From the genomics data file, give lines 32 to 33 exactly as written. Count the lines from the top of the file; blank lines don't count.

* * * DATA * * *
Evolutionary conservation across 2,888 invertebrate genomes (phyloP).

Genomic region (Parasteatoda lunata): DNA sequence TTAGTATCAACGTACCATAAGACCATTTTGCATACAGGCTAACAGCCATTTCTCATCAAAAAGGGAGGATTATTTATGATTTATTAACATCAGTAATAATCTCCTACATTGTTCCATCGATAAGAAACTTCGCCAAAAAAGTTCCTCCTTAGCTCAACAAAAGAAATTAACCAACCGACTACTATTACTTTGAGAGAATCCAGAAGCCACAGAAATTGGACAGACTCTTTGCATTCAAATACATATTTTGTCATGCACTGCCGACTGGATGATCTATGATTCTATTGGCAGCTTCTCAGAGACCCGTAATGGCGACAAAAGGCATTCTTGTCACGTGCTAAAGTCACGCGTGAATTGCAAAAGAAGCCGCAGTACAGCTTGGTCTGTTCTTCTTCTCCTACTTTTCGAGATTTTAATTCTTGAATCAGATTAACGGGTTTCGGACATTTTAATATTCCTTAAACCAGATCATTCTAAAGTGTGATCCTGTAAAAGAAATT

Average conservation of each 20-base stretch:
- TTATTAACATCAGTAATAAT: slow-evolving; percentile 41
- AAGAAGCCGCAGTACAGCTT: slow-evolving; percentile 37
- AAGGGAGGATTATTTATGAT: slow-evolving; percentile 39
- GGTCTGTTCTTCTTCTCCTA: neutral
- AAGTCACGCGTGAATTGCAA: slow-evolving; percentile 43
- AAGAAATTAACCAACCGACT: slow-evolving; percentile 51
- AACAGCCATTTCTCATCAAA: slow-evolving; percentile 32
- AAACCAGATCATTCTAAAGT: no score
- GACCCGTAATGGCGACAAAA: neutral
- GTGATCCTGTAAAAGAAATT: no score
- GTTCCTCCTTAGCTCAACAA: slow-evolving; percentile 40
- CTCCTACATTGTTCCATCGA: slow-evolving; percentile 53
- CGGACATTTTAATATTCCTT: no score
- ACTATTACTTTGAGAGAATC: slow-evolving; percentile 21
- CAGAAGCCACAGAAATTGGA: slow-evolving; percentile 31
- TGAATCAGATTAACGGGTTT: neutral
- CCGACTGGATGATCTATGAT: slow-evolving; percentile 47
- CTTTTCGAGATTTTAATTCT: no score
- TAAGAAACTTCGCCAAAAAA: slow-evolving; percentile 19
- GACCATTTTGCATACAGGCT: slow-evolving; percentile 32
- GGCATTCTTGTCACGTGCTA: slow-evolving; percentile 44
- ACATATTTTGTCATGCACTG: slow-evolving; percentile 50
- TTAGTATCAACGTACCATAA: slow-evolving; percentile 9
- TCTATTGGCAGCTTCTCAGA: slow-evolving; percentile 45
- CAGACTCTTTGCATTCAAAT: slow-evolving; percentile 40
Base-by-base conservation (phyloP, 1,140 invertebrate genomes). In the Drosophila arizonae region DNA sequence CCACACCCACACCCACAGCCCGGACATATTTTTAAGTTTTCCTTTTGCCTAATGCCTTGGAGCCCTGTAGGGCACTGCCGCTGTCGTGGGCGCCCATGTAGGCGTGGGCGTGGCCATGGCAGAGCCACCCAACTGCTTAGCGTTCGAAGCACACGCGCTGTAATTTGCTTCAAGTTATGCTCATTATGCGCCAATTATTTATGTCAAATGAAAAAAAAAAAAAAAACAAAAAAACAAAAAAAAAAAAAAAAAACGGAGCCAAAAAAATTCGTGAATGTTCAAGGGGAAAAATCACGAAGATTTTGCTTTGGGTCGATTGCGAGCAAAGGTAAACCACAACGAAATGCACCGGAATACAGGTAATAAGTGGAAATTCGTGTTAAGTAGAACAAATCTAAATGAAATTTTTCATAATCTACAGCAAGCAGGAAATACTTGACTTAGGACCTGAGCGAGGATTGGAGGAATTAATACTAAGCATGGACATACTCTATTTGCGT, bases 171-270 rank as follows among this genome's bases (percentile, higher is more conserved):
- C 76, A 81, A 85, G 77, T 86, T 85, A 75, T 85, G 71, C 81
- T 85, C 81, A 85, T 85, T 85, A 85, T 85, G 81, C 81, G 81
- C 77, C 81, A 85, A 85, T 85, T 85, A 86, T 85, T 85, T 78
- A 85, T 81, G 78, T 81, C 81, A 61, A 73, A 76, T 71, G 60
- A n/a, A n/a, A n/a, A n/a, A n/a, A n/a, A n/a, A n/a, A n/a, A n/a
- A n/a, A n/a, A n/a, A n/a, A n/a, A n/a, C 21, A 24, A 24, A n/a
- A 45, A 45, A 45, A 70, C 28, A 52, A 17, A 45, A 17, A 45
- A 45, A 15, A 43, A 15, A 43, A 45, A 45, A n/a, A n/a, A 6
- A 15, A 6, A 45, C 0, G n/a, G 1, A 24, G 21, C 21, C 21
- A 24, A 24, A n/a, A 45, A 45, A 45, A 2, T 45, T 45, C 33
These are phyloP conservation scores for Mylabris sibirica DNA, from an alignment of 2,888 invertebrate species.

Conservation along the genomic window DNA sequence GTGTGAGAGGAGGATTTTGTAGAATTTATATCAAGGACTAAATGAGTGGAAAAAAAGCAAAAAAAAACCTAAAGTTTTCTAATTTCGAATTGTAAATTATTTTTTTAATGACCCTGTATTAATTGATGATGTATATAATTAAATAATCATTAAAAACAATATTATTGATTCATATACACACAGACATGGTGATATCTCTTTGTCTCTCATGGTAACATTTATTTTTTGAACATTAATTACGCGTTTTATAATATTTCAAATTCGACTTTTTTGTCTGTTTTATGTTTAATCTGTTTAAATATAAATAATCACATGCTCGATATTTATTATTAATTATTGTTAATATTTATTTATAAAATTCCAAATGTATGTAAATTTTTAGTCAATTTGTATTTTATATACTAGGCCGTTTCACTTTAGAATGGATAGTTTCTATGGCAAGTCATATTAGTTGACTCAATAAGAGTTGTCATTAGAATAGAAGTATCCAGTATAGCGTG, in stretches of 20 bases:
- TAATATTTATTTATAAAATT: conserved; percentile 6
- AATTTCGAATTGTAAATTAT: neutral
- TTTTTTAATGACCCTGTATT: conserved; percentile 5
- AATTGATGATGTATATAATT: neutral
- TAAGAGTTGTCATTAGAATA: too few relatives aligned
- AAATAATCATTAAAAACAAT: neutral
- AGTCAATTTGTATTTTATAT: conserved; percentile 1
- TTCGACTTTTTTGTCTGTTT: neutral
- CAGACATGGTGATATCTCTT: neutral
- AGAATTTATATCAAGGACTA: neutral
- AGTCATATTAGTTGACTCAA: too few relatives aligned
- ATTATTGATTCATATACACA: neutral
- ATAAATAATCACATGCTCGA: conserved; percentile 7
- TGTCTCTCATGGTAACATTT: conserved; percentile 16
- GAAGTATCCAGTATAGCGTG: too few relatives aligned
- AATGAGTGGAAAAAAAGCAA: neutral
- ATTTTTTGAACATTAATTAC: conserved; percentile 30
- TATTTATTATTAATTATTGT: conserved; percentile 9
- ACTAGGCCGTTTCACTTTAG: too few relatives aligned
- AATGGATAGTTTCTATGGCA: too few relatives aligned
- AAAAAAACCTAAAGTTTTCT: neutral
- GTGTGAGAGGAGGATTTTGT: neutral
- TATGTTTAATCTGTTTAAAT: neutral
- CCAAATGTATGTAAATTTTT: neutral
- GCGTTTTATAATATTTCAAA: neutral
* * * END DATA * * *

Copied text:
- C 77, C 81, A 85, A 85, T 85, T 85, A 86, T 85, T 85, T 78
- A 85, T 81, G 78, T 81, C 81, A 61, A 73, A 76, T 71, G 60